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BayWalk brawl worries some parents, not others

BayWalk is a place a middle schooler can love.

It offers children 11 to 14 years old a controlled taste of freedom, a chance to mingle with peers, and perhaps the all-important occasion to appear sophisticated.

Parents can drop their middle schoolers at a police-protected shopping and entertainment center. Generally, they can feel secure about a youngster's safety until pickup a few hours later.

Typically, kids go to a movie, then are allowed a little time to snag ice cream at Ben & Jerry's or a burger at Johnny Rockets before parents retrieve them.

So what's to be made of Friday's moving fight at the popular downtown venue?

Parents are contemplating, chatting and comparing notes in the wake of the disorder, which resulted in the arrests of seven adults and seven juveniles. Police showed up in force. No serious injuries were reported. It still isn't clear how the brawl began, although a couple of arguing 13-year-olds may have lit the fuse.

Neighborhood Times sampled a few parents who frequently let their youngsters enjoy BayWalk, which is on Second Avenue N between First and Second streets.

One said Friday's incident means no more unsupervised trips there for her youngster.

Another said several parents will meet to discuss what to do.

Others suggested they will continue to let their children go _ with a predetermined time frame for movie and snacks, and instructions not to leave BayWalk.

Kristen Triplett and her husband, Clarke, plan to meet with other parents tonight to determine what to do about their six daughters, who are 13 and 14 and who go to BayWalk a lot on weekends.

Triplett wasn't ready to say that she won't let her daughter return. "We'll continue to let her go and be doing earlier times and better chaperoning," Triplett said. "We'll see what other options we can come up with.

"I don't think the city did anything wrong. I don't think BayWalk did anything wrong," Triplett said.

But Sherri Migneault has always been a little wary of sending her 12-year-old daughter, Morgan McCabe, to BayWalk alone.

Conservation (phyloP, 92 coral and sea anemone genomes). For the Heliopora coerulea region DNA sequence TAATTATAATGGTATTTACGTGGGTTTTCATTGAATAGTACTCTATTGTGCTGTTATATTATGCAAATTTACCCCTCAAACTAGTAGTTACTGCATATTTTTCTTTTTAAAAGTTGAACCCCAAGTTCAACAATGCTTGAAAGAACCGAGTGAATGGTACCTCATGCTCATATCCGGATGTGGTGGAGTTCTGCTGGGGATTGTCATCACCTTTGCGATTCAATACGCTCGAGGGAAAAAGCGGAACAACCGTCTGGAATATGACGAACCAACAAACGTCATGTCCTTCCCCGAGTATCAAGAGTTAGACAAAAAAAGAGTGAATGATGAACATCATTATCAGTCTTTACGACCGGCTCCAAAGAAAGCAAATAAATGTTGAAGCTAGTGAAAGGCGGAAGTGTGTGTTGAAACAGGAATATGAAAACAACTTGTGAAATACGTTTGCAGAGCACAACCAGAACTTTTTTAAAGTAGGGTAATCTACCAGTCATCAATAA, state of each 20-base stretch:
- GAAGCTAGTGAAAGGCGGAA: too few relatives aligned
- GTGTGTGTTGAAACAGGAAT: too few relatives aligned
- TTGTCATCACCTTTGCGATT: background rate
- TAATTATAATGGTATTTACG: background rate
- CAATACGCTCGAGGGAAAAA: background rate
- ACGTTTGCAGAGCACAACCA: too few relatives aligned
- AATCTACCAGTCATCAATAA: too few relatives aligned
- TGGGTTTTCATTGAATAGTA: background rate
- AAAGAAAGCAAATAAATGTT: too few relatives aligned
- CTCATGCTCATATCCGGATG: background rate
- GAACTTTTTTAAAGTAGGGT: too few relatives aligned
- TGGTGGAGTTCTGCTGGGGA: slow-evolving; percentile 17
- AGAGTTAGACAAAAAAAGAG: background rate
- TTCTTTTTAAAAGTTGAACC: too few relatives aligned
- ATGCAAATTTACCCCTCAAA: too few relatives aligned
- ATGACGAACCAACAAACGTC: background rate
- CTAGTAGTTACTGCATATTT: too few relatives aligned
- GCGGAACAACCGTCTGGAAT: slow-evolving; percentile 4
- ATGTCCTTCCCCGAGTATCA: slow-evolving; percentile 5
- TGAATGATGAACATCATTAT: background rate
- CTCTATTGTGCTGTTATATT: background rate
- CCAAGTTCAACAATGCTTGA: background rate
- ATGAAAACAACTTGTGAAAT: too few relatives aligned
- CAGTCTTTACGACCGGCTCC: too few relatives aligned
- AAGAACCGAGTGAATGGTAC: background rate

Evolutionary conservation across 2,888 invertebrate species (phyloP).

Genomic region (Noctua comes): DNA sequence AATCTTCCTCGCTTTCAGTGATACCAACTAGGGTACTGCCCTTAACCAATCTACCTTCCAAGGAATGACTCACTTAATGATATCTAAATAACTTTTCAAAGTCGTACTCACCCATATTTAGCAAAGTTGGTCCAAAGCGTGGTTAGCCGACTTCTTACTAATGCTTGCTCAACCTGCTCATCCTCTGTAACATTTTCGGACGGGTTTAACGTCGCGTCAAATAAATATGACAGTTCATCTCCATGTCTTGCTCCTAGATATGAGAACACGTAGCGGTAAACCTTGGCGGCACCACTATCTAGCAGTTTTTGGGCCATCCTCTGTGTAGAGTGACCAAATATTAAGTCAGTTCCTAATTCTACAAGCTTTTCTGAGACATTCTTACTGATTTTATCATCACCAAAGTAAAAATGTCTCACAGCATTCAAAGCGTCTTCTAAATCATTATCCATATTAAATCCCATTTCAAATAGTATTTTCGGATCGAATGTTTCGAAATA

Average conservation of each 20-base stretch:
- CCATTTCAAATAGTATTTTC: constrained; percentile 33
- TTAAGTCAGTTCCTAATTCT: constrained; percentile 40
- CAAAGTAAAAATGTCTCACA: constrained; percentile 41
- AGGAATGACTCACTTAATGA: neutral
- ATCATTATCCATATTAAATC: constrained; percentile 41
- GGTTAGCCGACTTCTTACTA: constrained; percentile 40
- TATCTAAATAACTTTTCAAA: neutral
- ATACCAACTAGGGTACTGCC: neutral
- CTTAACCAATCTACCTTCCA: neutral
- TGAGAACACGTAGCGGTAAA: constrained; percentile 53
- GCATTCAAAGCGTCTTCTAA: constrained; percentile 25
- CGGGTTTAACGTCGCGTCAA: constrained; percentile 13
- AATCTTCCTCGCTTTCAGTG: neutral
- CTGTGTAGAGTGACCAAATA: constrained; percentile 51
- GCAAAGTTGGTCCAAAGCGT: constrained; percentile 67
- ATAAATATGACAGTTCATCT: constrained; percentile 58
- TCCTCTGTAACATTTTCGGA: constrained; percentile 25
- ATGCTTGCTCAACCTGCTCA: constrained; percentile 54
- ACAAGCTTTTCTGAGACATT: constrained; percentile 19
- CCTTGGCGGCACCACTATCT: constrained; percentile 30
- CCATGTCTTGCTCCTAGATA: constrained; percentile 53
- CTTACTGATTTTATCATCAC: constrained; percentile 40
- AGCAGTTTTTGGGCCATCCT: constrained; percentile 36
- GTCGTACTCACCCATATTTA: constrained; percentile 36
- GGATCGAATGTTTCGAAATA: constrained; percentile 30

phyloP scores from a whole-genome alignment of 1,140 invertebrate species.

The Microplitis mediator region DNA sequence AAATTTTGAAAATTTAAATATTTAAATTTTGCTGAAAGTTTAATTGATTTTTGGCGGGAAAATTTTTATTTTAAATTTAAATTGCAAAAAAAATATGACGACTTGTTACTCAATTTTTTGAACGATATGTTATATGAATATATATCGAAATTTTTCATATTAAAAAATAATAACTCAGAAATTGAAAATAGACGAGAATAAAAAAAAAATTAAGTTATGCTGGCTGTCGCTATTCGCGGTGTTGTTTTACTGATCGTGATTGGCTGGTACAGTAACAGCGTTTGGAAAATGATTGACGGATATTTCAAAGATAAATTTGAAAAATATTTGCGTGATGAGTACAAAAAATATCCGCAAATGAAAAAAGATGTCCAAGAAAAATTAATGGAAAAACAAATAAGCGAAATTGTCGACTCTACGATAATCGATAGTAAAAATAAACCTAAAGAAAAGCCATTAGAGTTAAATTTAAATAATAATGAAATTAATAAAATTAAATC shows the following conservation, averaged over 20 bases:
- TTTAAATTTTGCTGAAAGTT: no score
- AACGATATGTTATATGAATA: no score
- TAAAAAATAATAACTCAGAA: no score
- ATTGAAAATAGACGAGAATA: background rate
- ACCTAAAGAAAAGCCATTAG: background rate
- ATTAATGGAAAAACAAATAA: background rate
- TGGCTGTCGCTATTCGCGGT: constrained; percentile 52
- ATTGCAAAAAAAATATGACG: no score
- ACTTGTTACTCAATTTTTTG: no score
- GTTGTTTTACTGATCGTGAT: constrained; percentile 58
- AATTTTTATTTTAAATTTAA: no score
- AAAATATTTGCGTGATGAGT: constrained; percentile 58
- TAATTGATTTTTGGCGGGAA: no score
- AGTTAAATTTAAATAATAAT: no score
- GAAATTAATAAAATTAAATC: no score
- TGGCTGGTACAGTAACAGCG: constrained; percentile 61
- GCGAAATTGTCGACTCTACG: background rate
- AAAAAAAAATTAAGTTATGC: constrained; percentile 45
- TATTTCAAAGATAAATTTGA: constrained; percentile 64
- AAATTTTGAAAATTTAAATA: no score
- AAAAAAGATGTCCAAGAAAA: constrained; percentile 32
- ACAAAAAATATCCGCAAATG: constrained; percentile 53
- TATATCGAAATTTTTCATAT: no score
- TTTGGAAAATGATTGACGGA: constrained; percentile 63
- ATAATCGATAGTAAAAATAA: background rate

Bars, roaming adolescents and the possibility of reckless adults, for her, made for a terrible combination.

"I work with the mentally ill," said Migneault, who lives in Largo. "And I see some of my clients sitting there talking to themselves at Starbucks."

On the ground floor of the BayWalk parking garage, the coffee shop is on First Avenue N about a block away from the main BayWalk complex.

Still, Migneault let Morgan go to an afternoon showing of Meet the Fockers with a few friends on New Year's Day. Everything went well that day, Migneault said, but her worst suspicions came true when she heard about Friday night's fracas.

Now the decision for Morgan is clear: No more going to BayWalk unsupervised. Not even in the afternoon.

"Maybe I'll let her go to the movies and (I'll) hide in the background or something," Migneault said. "But she's not going back there alone."

Others say they won't deny their children a chance to go, but suggest a measure of caution.

Linda Fyvolent has two 13-year-olds and a 16-year-old who frequent BayWalk, though they were not there Friday.

She has no plans to prevent her children from going back to the entertainment center or to stop letting them off and picking them up later.

"We have never had any problems. Every time (I drop off the kids), there are so many officers, we feel like it is more than safe."

Fyvolent said her younger children attend early movies, but her 16-year-old goes to later shows. The family lives in the Tyrone area, so it is not a quick trip to BayWalk.

She said her 16-year-old daughter went to BayWalk on Saturday night with a friend and one of the friend's parents. At that time Fyvolent did not know about the disturbance at BayWalk.

"I don't know if she would have gone if we had known about it," she said.

"Some people she knows go to the beach. I prefer she go to BayWalk than the beach," Fyvolent said.

Robert Love, a lawyer with a 14-year-old son, said he wants to find out exactly what took place. But he doesn't foresee drastic changes in his perspective.

"I'm not going to be held hostage to that (Friday night incident). My son likes to go there. His friends like to go there. We trust his judgment and his friends' judgment," Love said.

"It's like anything else in life. You have to be aware what's going on around you, but you can't quit living."

Jeannette Ringeisen said her 13-year-old daughter, Taylor, goes to BayWalk about three times a month, often with large groups of girls. Ringeisen said she and her husband will continue to let their daughter go.

"I think I'll just continue to tell her to stay with her friends, stay with the group, and if there's trouble to call us," Ringeisen said. "I think they're pretty responsible."

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